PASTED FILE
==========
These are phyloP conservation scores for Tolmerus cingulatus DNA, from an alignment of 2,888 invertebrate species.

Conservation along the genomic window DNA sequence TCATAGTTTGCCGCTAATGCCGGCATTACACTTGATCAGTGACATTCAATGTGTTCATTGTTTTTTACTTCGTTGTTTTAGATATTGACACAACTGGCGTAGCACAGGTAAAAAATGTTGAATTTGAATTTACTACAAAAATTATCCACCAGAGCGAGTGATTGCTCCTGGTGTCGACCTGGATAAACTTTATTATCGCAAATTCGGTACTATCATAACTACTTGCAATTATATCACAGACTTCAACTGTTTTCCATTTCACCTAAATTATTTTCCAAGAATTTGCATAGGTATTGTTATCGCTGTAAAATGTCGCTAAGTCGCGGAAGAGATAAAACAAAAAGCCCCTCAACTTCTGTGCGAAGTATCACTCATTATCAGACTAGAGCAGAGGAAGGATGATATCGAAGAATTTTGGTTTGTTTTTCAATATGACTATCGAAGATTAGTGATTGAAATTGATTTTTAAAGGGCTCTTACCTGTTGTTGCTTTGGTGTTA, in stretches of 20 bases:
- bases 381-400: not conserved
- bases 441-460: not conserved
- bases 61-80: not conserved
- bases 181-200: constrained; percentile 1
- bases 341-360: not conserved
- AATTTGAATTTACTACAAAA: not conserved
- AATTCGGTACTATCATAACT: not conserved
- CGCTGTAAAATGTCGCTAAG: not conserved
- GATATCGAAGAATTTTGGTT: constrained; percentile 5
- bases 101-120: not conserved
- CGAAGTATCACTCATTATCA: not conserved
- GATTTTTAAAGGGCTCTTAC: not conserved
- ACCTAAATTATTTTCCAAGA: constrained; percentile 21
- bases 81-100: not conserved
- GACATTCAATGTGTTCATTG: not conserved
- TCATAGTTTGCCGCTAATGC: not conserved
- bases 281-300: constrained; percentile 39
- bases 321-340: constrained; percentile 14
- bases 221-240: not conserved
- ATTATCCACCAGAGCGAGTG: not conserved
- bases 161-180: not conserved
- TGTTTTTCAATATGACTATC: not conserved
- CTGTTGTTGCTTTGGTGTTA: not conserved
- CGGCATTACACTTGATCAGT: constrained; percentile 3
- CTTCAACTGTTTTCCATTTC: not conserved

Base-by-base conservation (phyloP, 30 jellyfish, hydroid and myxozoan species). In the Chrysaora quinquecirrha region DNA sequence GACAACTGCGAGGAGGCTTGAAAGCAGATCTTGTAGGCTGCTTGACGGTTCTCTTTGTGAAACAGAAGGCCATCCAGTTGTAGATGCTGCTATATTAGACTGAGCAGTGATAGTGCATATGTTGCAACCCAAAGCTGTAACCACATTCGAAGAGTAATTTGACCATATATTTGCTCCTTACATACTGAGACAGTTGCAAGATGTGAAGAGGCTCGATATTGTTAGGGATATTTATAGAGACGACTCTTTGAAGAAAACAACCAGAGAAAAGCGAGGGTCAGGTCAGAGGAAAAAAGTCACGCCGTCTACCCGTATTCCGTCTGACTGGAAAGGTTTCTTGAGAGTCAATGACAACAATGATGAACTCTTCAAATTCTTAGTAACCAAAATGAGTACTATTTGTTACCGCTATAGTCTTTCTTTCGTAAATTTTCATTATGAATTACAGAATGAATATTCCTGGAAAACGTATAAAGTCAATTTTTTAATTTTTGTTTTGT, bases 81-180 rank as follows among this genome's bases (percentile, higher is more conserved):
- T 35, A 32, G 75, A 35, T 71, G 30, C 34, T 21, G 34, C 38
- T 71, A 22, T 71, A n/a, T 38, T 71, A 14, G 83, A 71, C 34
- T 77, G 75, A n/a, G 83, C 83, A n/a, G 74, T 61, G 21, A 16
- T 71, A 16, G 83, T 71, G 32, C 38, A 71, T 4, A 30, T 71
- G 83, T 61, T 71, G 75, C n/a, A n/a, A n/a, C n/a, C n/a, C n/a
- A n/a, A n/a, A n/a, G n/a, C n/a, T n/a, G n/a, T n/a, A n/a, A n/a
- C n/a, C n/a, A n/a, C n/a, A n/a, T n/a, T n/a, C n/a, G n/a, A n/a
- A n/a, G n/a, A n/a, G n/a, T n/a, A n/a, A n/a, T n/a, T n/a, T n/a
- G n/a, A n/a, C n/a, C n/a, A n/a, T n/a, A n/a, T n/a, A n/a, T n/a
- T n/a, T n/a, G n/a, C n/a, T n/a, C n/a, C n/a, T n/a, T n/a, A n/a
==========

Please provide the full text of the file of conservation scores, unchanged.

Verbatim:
These are phyloP conservation scores for Tolmerus cingulatus DNA, from an alignment of 2,888 invertebrate species.

Conservation along the genomic window DNA sequence TCATAGTTTGCCGCTAATGCCGGCATTACACTTGATCAGTGACATTCAATGTGTTCATTGTTTTTTACTTCGTTGTTTTAGATATTGACACAACTGGCGTAGCACAGGTAAAAAATGTTGAATTTGAATTTACTACAAAAATTATCCACCAGAGCGAGTGATTGCTCCTGGTGTCGACCTGGATAAACTTTATTATCGCAAATTCGGTACTATCATAACTACTTGCAATTATATCACAGACTTCAACTGTTTTCCATTTCACCTAAATTATTTTCCAAGAATTTGCATAGGTATTGTTATCGCTGTAAAATGTCGCTAAGTCGCGGAAGAGATAAAACAAAAAGCCCCTCAACTTCTGTGCGAAGTATCACTCATTATCAGACTAGAGCAGAGGAAGGATGATATCGAAGAATTTTGGTTTGTTTTTCAATATGACTATCGAAGATTAGTGATTGAAATTGATTTTTAAAGGGCTCTTACCTGTTGTTGCTTTGGTGTTA, in stretches of 20 bases:
- bases 381-400: not conserved
- bases 441-460: not conserved
- bases 61-80: not conserved
- bases 181-200: constrained; percentile 1
- bases 341-360: not conserved
- AATTTGAATTTACTACAAAA: not conserved
- AATTCGGTACTATCATAACT: not conserved
- CGCTGTAAAATGTCGCTAAG: not conserved
- GATATCGAAGAATTTTGGTT: constrained; percentile 5
- bases 101-120: not conserved
- CGAAGTATCACTCATTATCA: not conserved
- GATTTTTAAAGGGCTCTTAC: not conserved
- ACCTAAATTATTTTCCAAGA: constrained; percentile 21
- bases 81-100: not conserved
- GACATTCAATGTGTTCATTG: not conserved
- TCATAGTTTGCCGCTAATGC: not conserved
- bases 281-300: constrained; percentile 39
- bases 321-340: constrained; percentile 14
- bases 221-240: not conserved
- ATTATCCACCAGAGCGAGTG: not conserved
- bases 161-180: not conserved
- TGTTTTTCAATATGACTATC: not conserved
- CTGTTGTTGCTTTGGTGTTA: not conserved
- CGGCATTACACTTGATCAGT: constrained; percentile 3
- CTTCAACTGTTTTCCATTTC: not conserved

Base-by-base conservation (phyloP, 30 jellyfish, hydroid and myxozoan species). In the Chrysaora quinquecirrha region DNA sequence GACAACTGCGAGGAGGCTTGAAAGCAGATCTTGTAGGCTGCTTGACGGTTCTCTTTGTGAAACAGAAGGCCATCCAGTTGTAGATGCTGCTATATTAGACTGAGCAGTGATAGTGCATATGTTGCAACCCAAAGCTGTAACCACATTCGAAGAGTAATTTGACCATATATTTGCTCCTTACATACTGAGACAGTTGCAAGATGTGAAGAGGCTCGATATTGTTAGGGATATTTATAGAGACGACTCTTTGAAGAAAACAACCAGAGAAAAGCGAGGGTCAGGTCAGAGGAAAAAAGTCACGCCGTCTACCCGTATTCCGTCTGACTGGAAAGGTTTCTTGAGAGTCAATGACAACAATGATGAACTCTTCAAATTCTTAGTAACCAAAATGAGTACTATTTGTTACCGCTATAGTCTTTCTTTCGTAAATTTTCATTATGAATTACAGAATGAATATTCCTGGAAAACGTATAAAGTCAATTTTTTAATTTTTGTTTTGT, bases 81-180 rank as follows among this genome's bases (percentile, higher is more conserved):
- T 35, A 32, G 75, A 35, T 71, G 30, C 34, T 21, G 34, C 38
- T 71, A 22, T 71, A n/a, T 38, T 71, A 14, G 83, A 71, C 34
- T 77, G 75, A n/a, G 83, C 83, A n/a, G 74, T 61, G 21, A 16
- T 71, A 16, G 83, T 71, G 32, C 38, A 71, T 4, A 30, T 71
- G 83, T 61, T 71, G 75, C n/a, A n/a, A n/a, C n/a, C n/a, C n/a
- A n/a, A n/a, A n/a, G n/a, C n/a, T n/a, G n/a, T n/a, A n/a, A n/a
- C n/a, C n/a, A n/a, C n/a, A n/a, T n/a, T n/a, C n/a, G n/a, A n/a
- A n/a, G n/a, A n/a, G n/a, T n/a, A n/a, A n/a, T n/a, T n/a, T n/a
- G n/a, A n/a, C n/a, C n/a, A n/a, T n/a, A n/a, T n/a, A n/a, T n/a
- T n/a, T n/a, G n/a, C n/a, T n/a, C n/a, C n/a, T n/a, T n/a, A n/a